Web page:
PTSD Symptoms

Post Traumatic Stress Disorder (PTSD) is “one of the most prevalent of all mental disorders, surpassed only by substance abuse disorders and depression,” according to the U.S. Government’s National Technical Information Service (NTIS). More than 70 percent of Americans experience a traumatic event sometime during their lifetime. PTSD affects people of all ages, of both sexes, of every economic and ethnic aspect of life. 

Wide Range of Symptoms

Since every traumatic event is different and no two people are exactly the same, the reactions or stress that are experienced after the event encompass a wide range of symptoms – both mental and physical. Symptoms can occur immediately or appear months even years after the event. Depending on the trauma, symptoms can be mild to severely life-changing. Defining what constitutes trauma is therefore important to understanding PTSD. Stubbing your big toe on a chair leg is not traumatic even though it hurt. A car accident may or may not be a traumatic event. A sudden, unexpected heart attack is traumatic.

Defining Trauma

Trauma is defined by the level of distress experienced not the event itself. Any overwhelming and unexpected life threatening event, large or small – from an auto collision, to natural disasters to violent physical attacks to horrific acts of war, that cause fear and helplessness is traumatic.  If a person has: fore-knowledge, is aware, somewhat prepared, has some level of emotional and physical control, is expecting they might be injured or killed, there might not be any trauma.

Everyone has varying degrees of stress: deadlines, sales quotas, final exams, weddings, arguments, break-ups, overdrawn bank accounts, and taxes just to name a few. These are all stressful but they are not traumatic events. 

Nothing Is Ever the Same

The trauma must put your life in danger. It must leave you shaken to your core. It must be unexpected and it is life-altering, either emotionally or physically. The trauma must be so terrific that it causes doubt in just about everything. It pretty much turns an ordinary life upside down and nothing is ever quite the same.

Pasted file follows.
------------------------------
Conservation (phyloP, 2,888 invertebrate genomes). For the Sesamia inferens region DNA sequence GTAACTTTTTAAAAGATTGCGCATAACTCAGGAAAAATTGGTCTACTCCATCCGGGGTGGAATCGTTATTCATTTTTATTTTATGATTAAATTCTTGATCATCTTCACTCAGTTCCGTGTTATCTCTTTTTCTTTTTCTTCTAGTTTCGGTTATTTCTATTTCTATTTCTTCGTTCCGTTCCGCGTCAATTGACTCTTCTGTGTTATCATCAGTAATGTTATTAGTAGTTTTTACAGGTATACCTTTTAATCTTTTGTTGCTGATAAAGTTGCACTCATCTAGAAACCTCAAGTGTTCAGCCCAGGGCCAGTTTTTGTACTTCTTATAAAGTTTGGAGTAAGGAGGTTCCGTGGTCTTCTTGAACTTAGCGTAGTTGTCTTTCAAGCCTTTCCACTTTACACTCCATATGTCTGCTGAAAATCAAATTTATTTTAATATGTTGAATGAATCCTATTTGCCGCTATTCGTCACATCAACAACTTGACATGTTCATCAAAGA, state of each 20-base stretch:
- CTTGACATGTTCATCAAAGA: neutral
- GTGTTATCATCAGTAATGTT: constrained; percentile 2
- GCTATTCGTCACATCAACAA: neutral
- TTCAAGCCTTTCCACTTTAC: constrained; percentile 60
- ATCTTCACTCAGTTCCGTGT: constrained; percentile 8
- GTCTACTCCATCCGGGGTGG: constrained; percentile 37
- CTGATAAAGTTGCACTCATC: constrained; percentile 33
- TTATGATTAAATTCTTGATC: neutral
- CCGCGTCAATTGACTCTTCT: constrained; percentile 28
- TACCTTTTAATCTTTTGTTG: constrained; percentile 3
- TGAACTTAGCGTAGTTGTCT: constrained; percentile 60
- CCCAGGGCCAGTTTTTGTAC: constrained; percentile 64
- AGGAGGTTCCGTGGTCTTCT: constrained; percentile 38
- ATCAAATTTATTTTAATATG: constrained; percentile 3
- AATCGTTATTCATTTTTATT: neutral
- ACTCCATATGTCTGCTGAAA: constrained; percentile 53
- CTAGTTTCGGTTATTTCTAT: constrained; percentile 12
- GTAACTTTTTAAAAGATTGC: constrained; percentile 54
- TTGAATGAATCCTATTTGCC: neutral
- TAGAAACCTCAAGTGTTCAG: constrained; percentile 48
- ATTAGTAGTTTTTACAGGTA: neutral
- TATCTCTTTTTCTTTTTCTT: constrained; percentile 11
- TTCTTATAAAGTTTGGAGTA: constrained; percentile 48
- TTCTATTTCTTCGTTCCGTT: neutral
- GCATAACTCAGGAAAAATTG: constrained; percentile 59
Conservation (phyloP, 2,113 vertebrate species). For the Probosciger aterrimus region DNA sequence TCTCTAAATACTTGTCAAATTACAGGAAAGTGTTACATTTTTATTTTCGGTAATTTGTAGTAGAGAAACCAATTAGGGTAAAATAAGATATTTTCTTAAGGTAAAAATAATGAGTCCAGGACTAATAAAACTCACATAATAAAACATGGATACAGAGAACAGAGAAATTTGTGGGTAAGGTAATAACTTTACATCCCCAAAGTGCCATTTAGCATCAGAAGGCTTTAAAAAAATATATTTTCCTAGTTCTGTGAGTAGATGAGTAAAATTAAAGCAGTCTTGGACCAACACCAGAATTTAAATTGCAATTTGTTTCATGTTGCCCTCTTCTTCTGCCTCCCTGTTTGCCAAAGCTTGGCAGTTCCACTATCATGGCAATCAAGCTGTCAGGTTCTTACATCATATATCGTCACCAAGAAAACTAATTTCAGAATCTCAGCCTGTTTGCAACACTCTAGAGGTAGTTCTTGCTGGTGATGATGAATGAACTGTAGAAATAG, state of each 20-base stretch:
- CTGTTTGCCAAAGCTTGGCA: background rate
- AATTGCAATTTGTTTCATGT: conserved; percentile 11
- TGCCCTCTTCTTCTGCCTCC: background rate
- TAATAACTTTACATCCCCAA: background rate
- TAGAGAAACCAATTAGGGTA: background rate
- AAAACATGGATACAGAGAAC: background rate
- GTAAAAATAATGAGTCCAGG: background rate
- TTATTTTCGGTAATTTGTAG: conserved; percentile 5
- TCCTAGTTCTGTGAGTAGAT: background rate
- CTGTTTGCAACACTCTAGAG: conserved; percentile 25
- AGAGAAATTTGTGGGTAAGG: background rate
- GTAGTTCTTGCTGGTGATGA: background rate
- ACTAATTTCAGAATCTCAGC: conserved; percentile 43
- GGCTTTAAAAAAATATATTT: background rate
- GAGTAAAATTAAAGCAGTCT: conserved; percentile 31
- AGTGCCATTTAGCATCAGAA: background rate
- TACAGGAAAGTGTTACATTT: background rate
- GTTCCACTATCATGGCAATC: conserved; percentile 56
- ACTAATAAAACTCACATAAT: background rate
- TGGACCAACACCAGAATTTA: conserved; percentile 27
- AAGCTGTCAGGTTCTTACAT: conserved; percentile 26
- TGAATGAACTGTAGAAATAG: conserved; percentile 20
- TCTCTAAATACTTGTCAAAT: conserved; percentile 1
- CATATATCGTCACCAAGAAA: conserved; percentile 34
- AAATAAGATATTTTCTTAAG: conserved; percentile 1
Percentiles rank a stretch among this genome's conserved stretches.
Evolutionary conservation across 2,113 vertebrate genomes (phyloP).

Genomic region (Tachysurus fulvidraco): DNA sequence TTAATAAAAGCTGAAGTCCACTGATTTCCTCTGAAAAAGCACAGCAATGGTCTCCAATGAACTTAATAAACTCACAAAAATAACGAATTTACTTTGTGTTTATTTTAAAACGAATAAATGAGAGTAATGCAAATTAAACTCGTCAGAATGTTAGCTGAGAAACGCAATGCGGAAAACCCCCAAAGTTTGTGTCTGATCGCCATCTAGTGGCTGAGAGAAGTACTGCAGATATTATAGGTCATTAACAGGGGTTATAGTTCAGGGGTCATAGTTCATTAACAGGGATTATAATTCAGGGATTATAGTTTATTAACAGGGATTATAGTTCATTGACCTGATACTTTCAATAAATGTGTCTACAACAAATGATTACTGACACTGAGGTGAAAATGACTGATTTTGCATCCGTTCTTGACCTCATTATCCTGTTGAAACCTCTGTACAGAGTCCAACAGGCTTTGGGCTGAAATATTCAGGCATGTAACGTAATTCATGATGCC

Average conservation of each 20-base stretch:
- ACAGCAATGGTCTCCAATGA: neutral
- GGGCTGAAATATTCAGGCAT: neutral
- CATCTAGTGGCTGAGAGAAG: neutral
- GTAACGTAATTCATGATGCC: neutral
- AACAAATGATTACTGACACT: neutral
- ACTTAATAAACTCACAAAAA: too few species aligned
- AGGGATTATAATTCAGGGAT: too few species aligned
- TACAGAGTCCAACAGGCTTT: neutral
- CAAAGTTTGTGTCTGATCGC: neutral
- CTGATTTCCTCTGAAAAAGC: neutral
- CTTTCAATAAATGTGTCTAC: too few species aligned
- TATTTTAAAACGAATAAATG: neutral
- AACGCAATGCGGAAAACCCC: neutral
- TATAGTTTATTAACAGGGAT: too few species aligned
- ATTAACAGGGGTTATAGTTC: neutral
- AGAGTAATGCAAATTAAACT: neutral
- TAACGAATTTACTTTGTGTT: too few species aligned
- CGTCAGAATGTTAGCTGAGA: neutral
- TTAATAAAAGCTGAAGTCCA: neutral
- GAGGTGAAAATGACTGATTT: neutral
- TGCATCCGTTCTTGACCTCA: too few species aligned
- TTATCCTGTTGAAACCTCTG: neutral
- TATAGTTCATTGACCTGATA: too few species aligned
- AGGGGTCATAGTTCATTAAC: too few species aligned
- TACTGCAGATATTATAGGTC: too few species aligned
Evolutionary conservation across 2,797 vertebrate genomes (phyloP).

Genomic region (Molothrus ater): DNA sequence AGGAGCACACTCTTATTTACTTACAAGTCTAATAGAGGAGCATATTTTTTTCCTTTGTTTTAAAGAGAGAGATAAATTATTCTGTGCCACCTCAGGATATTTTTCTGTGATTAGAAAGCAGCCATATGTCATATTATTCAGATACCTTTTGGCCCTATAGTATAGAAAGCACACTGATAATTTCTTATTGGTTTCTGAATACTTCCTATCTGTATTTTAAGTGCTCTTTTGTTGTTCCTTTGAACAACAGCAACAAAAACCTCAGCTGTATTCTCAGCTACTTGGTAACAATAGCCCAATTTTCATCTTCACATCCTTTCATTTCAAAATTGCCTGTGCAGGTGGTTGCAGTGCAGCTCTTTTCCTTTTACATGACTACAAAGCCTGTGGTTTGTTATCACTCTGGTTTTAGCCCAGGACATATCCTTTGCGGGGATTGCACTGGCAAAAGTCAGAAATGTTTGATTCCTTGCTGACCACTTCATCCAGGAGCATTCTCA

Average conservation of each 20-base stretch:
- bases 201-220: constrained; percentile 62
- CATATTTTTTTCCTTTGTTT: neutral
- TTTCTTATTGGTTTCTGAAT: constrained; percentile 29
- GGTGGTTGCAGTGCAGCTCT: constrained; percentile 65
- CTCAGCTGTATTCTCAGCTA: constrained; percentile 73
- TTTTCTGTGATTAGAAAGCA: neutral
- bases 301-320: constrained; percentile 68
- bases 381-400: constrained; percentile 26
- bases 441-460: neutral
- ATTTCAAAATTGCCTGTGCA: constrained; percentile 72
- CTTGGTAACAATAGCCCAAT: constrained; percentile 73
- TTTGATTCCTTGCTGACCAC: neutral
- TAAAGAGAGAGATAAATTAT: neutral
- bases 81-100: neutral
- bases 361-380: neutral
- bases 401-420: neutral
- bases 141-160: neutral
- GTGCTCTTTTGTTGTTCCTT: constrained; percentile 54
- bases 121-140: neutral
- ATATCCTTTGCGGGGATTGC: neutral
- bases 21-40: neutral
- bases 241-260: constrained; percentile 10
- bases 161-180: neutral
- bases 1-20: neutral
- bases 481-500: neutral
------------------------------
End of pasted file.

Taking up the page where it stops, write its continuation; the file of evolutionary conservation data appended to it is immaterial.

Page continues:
Trauma Effects Linger

Giving trauma a definition however, is far easier than describing the complicated, over-lapping symptoms, coexisting mental disorders and physical illnesses that can cause suffering for years. The reactions to trauma take one of three forms: normal stress, acute stress and Post Traumatic Stress. Similar symptoms are seen in all three forms, differing mainly in intensity and duration of both physical and mental distress. The effects of normal stress fade over time while the effects of trauma linger and even build over time. Severe stress can cause serious mental and physical problems.

Physical vs Mental Distress

Reactions to normal stress include: physical distress like rapid heart beat, sleep and eating disorders, a marked increase in tenseness, and being easily startled by loud unexpected noises, a spacey dizziness, occasional feelings of nausea and other intestinal difficulties, and a feeling of exhaustion – even after resting. Mental distress includes: a feeling of confusion, difficulty concentrating, thoughts of the event that seem to intrude into your normal routine, not being able to remember major portions of the event, and a feeling of confusion.

Emotional Distress

Emotional distress can include: some or all feelings of guilt, fear, shock, abandonment, strong feelings of anxiety, anger outbursts, a feeling of being alone and adrift, helpless and vulnerable. All of these feelings take their toll on close relationships. Being over-protected by family members may cause a person to become hostile and blaming. A person suffering with PTSD tends to stay at home in safe surroundings, withdrawn from the dangerous outside world. Performance at school or work begins to decline. There is a lack of interest in previously pleasurable activities including sex. This level of stress can begin to subside over a period of either days or weeks. The memories of the event are still strong but fading. A person begins to put their life back together. Days begin to be a mixture of positives and negatives but a feeling of relief slowly creeps into the person’s life.